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MAX HARRIS SPEAKS TO ECB REPORTERS NETWORK

MAX HARRIS SPEAKS TO ECB REPORTERS NETWORK

Max Harris spoke to Jon Batham of the ECB Reporters Network.


Middlesex’s Max Harris admits had he been more of a loner his sporting career would have travelled a very different path.

The seam bowler, who turned 21 last week, has been a fixture of the Seaxes’ Royal London Cup campaign in the wake of making his first team debut in the Vitality Blast earlier this season.

Yet, until a few years ago, London-born Harris was more of a whizz with a racket in hand, excelling at both badminton and especially tennis.

And he revealed it was the quest for camaraderie which saw him reject one dream of sending down 130mph serves at Wimbledon in favour of bowling at something approaching 90mph at Lord’s instead.

“I played a lot of sports when I was young, especially a lot of tennis and badminton, so split my time between those two and cricket,” he said.

“I was arguably a better tennis player than a cricketer because I kept on trialling at Middlesex but never got in until I was maybe 16 or 17.

“I played my first academy game at 17, so I was kind of a late bloomer, as I wasn’t fully focused on cricket, but as soon as I started playing for the academy the other sports dropped off.

“I love tennis, it’s a really good sport, but it’s a very lonely one and I’m definitely more of a team man. If you win or lose at tennis you can go back to your coach or whatever, but that’s not the same as going back to the dressing-room in cricket after you’ve won where everyone is up and you’re singing the team song. There’s nothing really quite like it.”

Harris, currently studying for a degree in marketing at Loughborough University, didn’t always see himself as an out-and-out pace bowler either.

As an August baby he was one of the youngest students in his year group at school. Consequently, he was one of the smallest among his peers and developed physically at a slower rate than most. So his early cricket experiences were as a medium pace all-rounder.

All that changed in his late teens however, when he discovered the benefits of another sport – Olympic weightlifting. The resulting hours in the gym honing the techniques of snatch, and clean and jerk, have produced the pace and power required to move him into the genuinely quick bracket.

And while Middlesex’s 50-over campaign ultimately ended in disappointment after back-to-back losses to Gloucestershire and Sussex ruled them out of the knockout stages, Harris used his ‘wheels’ to good effect, adding the notable scalps of Dominic Sibley and Cheteshwar Pujara to his curriculum vitae.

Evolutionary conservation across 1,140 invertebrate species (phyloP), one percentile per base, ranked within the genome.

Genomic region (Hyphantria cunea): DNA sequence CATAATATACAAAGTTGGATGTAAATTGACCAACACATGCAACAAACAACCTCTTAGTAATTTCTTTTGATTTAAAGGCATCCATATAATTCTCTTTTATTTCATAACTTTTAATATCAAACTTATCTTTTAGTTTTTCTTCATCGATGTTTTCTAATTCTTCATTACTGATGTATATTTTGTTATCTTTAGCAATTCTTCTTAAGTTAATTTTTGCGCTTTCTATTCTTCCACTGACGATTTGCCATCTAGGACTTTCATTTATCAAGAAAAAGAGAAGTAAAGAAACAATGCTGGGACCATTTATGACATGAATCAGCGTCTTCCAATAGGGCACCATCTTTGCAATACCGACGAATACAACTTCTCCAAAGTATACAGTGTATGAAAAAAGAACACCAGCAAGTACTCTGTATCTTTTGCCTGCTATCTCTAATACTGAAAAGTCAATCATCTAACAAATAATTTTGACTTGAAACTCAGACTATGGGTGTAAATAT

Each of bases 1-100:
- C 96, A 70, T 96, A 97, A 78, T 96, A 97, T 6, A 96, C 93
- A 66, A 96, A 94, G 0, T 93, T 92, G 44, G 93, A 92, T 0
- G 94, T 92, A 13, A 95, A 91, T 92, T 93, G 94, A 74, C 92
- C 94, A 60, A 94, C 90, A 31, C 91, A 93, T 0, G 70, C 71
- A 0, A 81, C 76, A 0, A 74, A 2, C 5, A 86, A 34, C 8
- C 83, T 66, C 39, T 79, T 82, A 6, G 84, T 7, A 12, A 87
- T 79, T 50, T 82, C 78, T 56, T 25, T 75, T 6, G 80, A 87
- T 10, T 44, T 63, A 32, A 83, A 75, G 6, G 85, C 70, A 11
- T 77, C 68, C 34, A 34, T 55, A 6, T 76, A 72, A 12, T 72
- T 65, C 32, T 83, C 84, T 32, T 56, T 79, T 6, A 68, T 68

“Olympic weightlifting is the best thing for building up your power because those guys are ridiculous athletes and with fast bowling power is the most important thing alongside technique,” he added.

“So, the weightlifting and just growing into my body were the things that saw me bowling decent pace. And it helps with hitting the ball a long way too.”

Harris is the youngest of a quartet of North Middlesex CC players – the others being Ethan Bamber, Joe Cracknell and Luke Hollman – to progress into and through the academy of the Lord’s tenants.

It begs the question, what is it about the Hornsey-based club which is provoking this conveyor belt of cricketing talent?

According to Harris, rather than anything in the north London water, the secret is the club’s ethos of a welcoming, enabling environment, but one where no favours or freebies are granted.

“I always thought there was a little bit of luck to North Middlesex producing all these first-class cricketers and that it might just have been a coincidence we were all born in the same area, so went to the same club,” he added.

“But all the other clubs seem to only have one, so maybe it’s not a coincidence. All the senior lads in the team include you with everything and make you feel welcome, so you actually want to go to the club.

“My first senior game I was 12 or 13 and started in the 5s. It wasn’t a case of these guys play for the county teams in their age-groups so we’ll put them into a higher team. You had to earn your stripes, put in good performances and then you’d move up.

“There was always the sense I’m not going to be gifted anything here. I need to work hard and then I can play in a higher team. So it was a good environment, but a hard one and quite competitive, involving having fun but needing to be highly motivated as well.”

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